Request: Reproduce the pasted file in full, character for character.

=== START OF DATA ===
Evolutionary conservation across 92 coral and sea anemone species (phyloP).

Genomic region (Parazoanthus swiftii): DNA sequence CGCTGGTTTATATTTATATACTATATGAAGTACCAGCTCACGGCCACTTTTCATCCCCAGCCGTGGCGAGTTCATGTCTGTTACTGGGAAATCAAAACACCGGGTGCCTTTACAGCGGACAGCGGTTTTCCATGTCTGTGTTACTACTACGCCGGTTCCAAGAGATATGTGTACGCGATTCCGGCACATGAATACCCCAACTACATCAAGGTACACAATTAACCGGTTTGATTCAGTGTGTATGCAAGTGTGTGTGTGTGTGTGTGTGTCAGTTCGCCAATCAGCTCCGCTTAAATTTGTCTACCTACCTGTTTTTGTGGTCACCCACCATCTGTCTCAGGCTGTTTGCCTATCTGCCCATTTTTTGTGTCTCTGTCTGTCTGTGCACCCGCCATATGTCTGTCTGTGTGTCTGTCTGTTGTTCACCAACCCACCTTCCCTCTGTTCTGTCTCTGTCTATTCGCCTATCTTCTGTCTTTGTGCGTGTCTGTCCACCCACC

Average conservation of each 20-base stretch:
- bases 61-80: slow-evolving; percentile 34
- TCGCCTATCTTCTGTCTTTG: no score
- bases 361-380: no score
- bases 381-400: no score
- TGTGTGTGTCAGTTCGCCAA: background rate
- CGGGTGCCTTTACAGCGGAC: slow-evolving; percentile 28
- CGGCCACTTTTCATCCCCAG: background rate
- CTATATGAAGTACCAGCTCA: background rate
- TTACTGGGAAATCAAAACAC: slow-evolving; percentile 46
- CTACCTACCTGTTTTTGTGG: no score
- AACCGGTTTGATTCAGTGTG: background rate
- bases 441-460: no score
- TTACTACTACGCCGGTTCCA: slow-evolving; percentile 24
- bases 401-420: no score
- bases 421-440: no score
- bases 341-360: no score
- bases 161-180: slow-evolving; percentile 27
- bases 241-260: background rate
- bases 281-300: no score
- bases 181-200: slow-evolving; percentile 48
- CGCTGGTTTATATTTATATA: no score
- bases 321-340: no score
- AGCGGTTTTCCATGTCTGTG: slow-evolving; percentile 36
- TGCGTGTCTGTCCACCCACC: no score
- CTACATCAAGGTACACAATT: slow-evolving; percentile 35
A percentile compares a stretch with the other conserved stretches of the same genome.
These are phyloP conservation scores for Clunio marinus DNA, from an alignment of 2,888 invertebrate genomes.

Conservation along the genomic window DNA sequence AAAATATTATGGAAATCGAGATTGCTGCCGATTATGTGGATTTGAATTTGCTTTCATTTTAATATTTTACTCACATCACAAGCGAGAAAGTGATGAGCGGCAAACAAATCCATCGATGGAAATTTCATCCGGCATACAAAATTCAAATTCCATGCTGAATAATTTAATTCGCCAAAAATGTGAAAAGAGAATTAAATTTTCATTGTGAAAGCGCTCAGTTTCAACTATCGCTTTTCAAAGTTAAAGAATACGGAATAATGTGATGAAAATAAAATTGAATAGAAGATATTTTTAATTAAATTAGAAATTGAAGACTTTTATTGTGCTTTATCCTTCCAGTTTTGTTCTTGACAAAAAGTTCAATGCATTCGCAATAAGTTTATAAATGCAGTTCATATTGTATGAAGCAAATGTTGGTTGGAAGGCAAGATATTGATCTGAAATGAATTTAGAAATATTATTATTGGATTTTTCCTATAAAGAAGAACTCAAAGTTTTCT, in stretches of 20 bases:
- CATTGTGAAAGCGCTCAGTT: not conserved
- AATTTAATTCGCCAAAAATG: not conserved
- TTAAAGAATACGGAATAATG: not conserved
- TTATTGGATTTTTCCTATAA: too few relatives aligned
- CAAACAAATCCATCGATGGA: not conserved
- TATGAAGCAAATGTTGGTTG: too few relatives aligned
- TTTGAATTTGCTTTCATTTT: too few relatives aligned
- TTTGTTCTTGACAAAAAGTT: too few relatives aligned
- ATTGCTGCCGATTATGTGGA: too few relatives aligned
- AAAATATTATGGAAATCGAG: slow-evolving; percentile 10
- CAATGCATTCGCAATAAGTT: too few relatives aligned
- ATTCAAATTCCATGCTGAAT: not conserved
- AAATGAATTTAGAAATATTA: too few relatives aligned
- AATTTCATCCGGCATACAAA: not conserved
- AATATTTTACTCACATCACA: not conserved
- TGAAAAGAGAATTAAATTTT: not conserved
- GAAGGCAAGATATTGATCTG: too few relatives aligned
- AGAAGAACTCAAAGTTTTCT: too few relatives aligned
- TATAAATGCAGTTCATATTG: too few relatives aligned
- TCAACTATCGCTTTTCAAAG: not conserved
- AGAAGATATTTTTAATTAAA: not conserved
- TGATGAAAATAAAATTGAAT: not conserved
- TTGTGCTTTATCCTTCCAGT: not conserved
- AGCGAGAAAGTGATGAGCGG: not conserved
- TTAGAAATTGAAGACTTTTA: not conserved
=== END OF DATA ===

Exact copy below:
Evolutionary conservation across 92 coral and sea anemone species (phyloP).

Genomic region (Parazoanthus swiftii): DNA sequence CGCTGGTTTATATTTATATACTATATGAAGTACCAGCTCACGGCCACTTTTCATCCCCAGCCGTGGCGAGTTCATGTCTGTTACTGGGAAATCAAAACACCGGGTGCCTTTACAGCGGACAGCGGTTTTCCATGTCTGTGTTACTACTACGCCGGTTCCAAGAGATATGTGTACGCGATTCCGGCACATGAATACCCCAACTACATCAAGGTACACAATTAACCGGTTTGATTCAGTGTGTATGCAAGTGTGTGTGTGTGTGTGTGTGTCAGTTCGCCAATCAGCTCCGCTTAAATTTGTCTACCTACCTGTTTTTGTGGTCACCCACCATCTGTCTCAGGCTGTTTGCCTATCTGCCCATTTTTTGTGTCTCTGTCTGTCTGTGCACCCGCCATATGTCTGTCTGTGTGTCTGTCTGTTGTTCACCAACCCACCTTCCCTCTGTTCTGTCTCTGTCTATTCGCCTATCTTCTGTCTTTGTGCGTGTCTGTCCACCCACC

Average conservation of each 20-base stretch:
- bases 61-80: slow-evolving; percentile 34
- TCGCCTATCTTCTGTCTTTG: no score
- bases 361-380: no score
- bases 381-400: no score
- TGTGTGTGTCAGTTCGCCAA: background rate
- CGGGTGCCTTTACAGCGGAC: slow-evolving; percentile 28
- CGGCCACTTTTCATCCCCAG: background rate
- CTATATGAAGTACCAGCTCA: background rate
- TTACTGGGAAATCAAAACAC: slow-evolving; percentile 46
- CTACCTACCTGTTTTTGTGG: no score
- AACCGGTTTGATTCAGTGTG: background rate
- bases 441-460: no score
- TTACTACTACGCCGGTTCCA: slow-evolving; percentile 24
- bases 401-420: no score
- bases 421-440: no score
- bases 341-360: no score
- bases 161-180: slow-evolving; percentile 27
- bases 241-260: background rate
- bases 281-300: no score
- bases 181-200: slow-evolving; percentile 48
- CGCTGGTTTATATTTATATA: no score
- bases 321-340: no score
- AGCGGTTTTCCATGTCTGTG: slow-evolving; percentile 36
- TGCGTGTCTGTCCACCCACC: no score
- CTACATCAAGGTACACAATT: slow-evolving; percentile 35
A percentile compares a stretch with the other conserved stretches of the same genome.
These are phyloP conservation scores for Clunio marinus DNA, from an alignment of 2,888 invertebrate genomes.

Conservation along the genomic window DNA sequence AAAATATTATGGAAATCGAGATTGCTGCCGATTATGTGGATTTGAATTTGCTTTCATTTTAATATTTTACTCACATCACAAGCGAGAAAGTGATGAGCGGCAAACAAATCCATCGATGGAAATTTCATCCGGCATACAAAATTCAAATTCCATGCTGAATAATTTAATTCGCCAAAAATGTGAAAAGAGAATTAAATTTTCATTGTGAAAGCGCTCAGTTTCAACTATCGCTTTTCAAAGTTAAAGAATACGGAATAATGTGATGAAAATAAAATTGAATAGAAGATATTTTTAATTAAATTAGAAATTGAAGACTTTTATTGTGCTTTATCCTTCCAGTTTTGTTCTTGACAAAAAGTTCAATGCATTCGCAATAAGTTTATAAATGCAGTTCATATTGTATGAAGCAAATGTTGGTTGGAAGGCAAGATATTGATCTGAAATGAATTTAGAAATATTATTATTGGATTTTTCCTATAAAGAAGAACTCAAAGTTTTCT, in stretches of 20 bases:
- CATTGTGAAAGCGCTCAGTT: not conserved
- AATTTAATTCGCCAAAAATG: not conserved
- TTAAAGAATACGGAATAATG: not conserved
- TTATTGGATTTTTCCTATAA: too few relatives aligned
- CAAACAAATCCATCGATGGA: not conserved
- TATGAAGCAAATGTTGGTTG: too few relatives aligned
- TTTGAATTTGCTTTCATTTT: too few relatives aligned
- TTTGTTCTTGACAAAAAGTT: too few relatives aligned
- ATTGCTGCCGATTATGTGGA: too few relatives aligned
- AAAATATTATGGAAATCGAG: slow-evolving; percentile 10
- CAATGCATTCGCAATAAGTT: too few relatives aligned
- ATTCAAATTCCATGCTGAAT: not conserved
- AAATGAATTTAGAAATATTA: too few relatives aligned
- AATTTCATCCGGCATACAAA: not conserved
- AATATTTTACTCACATCACA: not conserved
- TGAAAAGAGAATTAAATTTT: not conserved
- GAAGGCAAGATATTGATCTG: too few relatives aligned
- AGAAGAACTCAAAGTTTTCT: too few relatives aligned
- TATAAATGCAGTTCATATTG: too few relatives aligned
- TCAACTATCGCTTTTCAAAG: not conserved
- AGAAGATATTTTTAATTAAA: not conserved
- TGATGAAAATAAAATTGAAT: not conserved
- TTGTGCTTTATCCTTCCAGT: not conserved
- AGCGAGAAAGTGATGAGCGG: not conserved
- TTAGAAATTGAAGACTTTTA: not conserved